looked it over again, nothing binding ,,huh,, same thing,, well :eek: come to find out one of the wires on a starting capacitator had come off, plugged it on, turned it on and whirled.... you may wantt o check that capacitator, as these motors pull alot of power at start up,,. good luck welcome to the world of sawdust,
 

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This sounds obvious, too. But you mentioned you weren't used to 240...
There's probably a 120/240 conversion sticker on the inside of the motor's electric cap, for a quick check.
 

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Hopefully that's the case

Since you can tell the operating voltage by the location of L 1 and L2 from the diagram. Where was the saw used before you got it? In an industrial shop or home shop? I doubt if a home shop had 220V 30 years ago, but one never knows. :thumbsup: bill
 

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Discussion Starter · #12 ·
Clarionflyer i couldn't find a conversion sticker on the motor.

woodnthings I found the table saw in the barn and the motor was mounted to the wall in my garage to operate the garage door but he never finished the job before he died. For what it's worth the engine was next to a 110 outlet.

Daren It may not have been wired right because the cord he put on it was also the wrong gauge.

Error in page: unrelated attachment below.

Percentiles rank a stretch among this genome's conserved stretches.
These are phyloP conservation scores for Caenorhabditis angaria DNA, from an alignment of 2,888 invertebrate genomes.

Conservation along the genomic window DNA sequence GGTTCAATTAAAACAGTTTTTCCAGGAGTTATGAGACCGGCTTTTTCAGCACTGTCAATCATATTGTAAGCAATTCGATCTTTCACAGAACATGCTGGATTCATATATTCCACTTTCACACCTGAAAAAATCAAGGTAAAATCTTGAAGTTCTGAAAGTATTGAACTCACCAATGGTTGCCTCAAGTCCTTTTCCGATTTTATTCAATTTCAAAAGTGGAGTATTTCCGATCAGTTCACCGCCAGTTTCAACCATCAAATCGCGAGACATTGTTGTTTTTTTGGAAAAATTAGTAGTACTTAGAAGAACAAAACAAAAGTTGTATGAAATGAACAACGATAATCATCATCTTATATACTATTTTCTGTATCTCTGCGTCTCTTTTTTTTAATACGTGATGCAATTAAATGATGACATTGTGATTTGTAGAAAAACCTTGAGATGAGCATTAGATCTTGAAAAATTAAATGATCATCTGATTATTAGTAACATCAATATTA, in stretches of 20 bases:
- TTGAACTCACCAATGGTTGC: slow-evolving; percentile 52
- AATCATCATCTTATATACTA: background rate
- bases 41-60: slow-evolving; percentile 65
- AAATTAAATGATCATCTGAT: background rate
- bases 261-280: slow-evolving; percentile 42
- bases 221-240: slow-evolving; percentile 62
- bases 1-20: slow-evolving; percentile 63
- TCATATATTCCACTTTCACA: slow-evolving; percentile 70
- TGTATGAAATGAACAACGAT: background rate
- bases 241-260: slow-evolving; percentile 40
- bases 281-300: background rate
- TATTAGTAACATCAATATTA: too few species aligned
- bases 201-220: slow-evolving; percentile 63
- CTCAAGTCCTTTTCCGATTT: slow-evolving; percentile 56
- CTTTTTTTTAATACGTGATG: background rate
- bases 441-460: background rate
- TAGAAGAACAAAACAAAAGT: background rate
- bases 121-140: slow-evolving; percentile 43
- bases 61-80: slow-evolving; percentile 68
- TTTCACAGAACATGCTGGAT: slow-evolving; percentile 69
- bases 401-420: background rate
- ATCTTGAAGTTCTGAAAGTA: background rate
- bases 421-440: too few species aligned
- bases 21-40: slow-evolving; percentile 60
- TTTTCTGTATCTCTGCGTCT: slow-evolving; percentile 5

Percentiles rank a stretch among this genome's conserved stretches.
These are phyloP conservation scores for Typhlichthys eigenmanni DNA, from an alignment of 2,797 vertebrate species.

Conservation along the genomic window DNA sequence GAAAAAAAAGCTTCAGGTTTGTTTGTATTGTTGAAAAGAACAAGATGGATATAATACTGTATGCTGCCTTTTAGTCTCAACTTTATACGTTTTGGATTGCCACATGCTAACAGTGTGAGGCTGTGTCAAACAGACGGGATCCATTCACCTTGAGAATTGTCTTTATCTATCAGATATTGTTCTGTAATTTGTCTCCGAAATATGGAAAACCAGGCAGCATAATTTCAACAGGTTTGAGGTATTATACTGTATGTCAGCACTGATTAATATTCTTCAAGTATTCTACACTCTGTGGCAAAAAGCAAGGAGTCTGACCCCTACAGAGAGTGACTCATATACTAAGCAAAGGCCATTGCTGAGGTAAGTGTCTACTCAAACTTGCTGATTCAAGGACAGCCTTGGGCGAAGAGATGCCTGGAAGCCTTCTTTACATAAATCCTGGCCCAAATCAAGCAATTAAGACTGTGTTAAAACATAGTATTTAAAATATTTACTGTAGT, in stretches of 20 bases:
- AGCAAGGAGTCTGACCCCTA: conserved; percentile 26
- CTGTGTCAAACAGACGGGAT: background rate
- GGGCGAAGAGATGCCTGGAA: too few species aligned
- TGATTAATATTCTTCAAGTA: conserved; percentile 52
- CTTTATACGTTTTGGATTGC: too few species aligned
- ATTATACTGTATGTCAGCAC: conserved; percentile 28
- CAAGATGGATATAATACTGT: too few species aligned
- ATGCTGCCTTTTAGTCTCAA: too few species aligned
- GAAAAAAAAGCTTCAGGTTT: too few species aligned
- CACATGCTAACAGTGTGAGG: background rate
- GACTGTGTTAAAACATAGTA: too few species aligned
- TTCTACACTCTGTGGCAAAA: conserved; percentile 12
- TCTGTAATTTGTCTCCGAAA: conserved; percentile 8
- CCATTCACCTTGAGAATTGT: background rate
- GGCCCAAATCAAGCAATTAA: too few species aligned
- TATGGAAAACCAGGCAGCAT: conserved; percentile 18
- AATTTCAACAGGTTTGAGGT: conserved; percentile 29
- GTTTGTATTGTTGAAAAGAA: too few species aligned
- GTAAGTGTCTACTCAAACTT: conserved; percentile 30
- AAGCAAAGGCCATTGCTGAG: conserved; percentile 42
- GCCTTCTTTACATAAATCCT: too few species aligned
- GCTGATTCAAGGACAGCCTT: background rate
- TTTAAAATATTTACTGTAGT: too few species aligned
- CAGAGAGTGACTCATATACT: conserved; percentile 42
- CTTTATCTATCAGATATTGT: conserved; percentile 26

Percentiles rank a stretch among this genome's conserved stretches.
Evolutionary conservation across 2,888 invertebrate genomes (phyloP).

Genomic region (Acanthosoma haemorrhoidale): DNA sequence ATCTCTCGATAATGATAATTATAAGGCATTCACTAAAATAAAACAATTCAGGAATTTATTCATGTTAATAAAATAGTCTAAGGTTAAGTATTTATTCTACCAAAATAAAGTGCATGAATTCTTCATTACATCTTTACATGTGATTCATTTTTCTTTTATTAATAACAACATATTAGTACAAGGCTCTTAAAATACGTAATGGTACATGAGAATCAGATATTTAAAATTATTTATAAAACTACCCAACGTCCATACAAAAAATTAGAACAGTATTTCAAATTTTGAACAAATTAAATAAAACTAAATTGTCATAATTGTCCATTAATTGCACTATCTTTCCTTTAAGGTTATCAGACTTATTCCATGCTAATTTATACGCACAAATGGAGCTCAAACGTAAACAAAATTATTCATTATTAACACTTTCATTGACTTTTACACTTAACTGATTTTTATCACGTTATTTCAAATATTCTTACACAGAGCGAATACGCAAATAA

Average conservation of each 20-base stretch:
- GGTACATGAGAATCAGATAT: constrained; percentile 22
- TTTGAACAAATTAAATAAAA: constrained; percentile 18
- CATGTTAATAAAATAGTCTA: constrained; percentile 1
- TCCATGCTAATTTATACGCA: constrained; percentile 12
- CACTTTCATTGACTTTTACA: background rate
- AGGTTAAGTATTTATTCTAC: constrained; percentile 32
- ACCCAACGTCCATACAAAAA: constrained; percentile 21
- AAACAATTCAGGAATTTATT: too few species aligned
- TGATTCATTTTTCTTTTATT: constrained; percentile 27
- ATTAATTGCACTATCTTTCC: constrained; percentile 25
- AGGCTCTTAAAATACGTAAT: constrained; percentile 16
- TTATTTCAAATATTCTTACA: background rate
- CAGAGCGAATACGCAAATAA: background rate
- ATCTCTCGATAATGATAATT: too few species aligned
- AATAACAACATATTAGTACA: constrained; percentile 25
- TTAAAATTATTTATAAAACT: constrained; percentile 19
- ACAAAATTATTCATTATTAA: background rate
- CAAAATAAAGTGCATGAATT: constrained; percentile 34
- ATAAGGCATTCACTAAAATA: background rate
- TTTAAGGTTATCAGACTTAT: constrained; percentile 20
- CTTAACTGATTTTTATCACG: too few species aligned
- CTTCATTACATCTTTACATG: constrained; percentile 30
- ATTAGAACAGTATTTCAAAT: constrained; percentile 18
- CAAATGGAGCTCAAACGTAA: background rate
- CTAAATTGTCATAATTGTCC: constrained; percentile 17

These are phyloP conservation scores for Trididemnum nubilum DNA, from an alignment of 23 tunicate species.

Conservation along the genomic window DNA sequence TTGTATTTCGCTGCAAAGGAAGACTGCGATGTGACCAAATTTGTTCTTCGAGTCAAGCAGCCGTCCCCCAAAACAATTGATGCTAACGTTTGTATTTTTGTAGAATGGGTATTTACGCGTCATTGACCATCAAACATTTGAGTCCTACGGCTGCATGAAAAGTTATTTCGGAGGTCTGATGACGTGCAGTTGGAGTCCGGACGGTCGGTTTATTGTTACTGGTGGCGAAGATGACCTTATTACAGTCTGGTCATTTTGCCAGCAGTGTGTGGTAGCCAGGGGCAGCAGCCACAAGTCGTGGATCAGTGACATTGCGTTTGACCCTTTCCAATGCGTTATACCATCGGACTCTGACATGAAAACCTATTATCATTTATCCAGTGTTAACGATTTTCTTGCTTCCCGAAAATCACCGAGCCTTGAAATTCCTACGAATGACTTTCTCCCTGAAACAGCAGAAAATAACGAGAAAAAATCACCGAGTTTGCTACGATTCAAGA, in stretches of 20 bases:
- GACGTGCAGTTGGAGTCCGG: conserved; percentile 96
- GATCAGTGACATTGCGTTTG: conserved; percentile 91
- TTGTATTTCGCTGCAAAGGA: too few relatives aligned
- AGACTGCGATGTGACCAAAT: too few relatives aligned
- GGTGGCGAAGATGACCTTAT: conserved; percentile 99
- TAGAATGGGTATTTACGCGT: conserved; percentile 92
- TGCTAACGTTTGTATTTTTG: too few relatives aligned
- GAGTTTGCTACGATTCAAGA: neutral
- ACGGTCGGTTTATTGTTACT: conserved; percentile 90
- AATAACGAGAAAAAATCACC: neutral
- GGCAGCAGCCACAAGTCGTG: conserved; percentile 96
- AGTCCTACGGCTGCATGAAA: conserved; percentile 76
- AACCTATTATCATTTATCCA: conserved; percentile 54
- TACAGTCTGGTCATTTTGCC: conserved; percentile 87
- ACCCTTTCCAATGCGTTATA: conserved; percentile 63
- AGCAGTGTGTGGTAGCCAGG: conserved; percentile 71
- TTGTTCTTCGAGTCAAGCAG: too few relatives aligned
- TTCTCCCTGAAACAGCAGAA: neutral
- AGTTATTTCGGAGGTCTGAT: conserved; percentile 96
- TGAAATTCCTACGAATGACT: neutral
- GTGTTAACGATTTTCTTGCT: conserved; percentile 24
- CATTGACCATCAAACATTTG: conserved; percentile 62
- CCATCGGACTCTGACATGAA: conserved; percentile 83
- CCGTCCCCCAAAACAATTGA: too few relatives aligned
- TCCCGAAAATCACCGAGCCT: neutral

This afternoon I am putting on the new cord I picked up and clean out the engine. Again thanks for taking the time to reply
 

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Old Craftsman saw

Your table saw, produced between the early 40s and mid 60s was made by the King-Seely Corporation. I'm guessing it is from around the end of WWII. You may find a users manual on OWWM.com, or at least one similar. It seems the model numbers changed every time there was even a tiny change in construction. Good Luck with it, and
enjoy using a good saw.

GerryB
 

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If it hums then if its an induction motor the chances are the starter capacitor is faulty. Chances are if you use a heavier wire and fuse it will not fix it, get a new cap.
 

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Discussion Starter · #15 ·
Finally got two new capacitors in the mail today (real hard to find 460 mfd capacitors). When I plugged her in she started right up! Thanks for the thorough advice I was given and look forward to contributing myself to this forum.
 

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I had to replace the motor on my old craftsman TS after 26 years.
 

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Could be wired for 220v.

Sounds like something that happened to me when someone had mistakenly wired a 115v. plug onto a 220v. motor. It just hummed. Check the voltage on the tags on the motor.


I am new to woodworking and getting machines ready to build my kids some Christmas presents. In my barn I found an old Craftsman table saw model 103.23823 looks like it is at least 30 years old. The motor (GE induction 1 1/2hp) for the saw had a cut cord so I replaced it with a cord that went to a lamp and when I plugged her in it hummed and then popped the power surge on the power chord. Doesn't feel seized as I can spin the shaft effortlessly.

Any experience with this or ideas would be greatly appreciated!

Thanks, Jack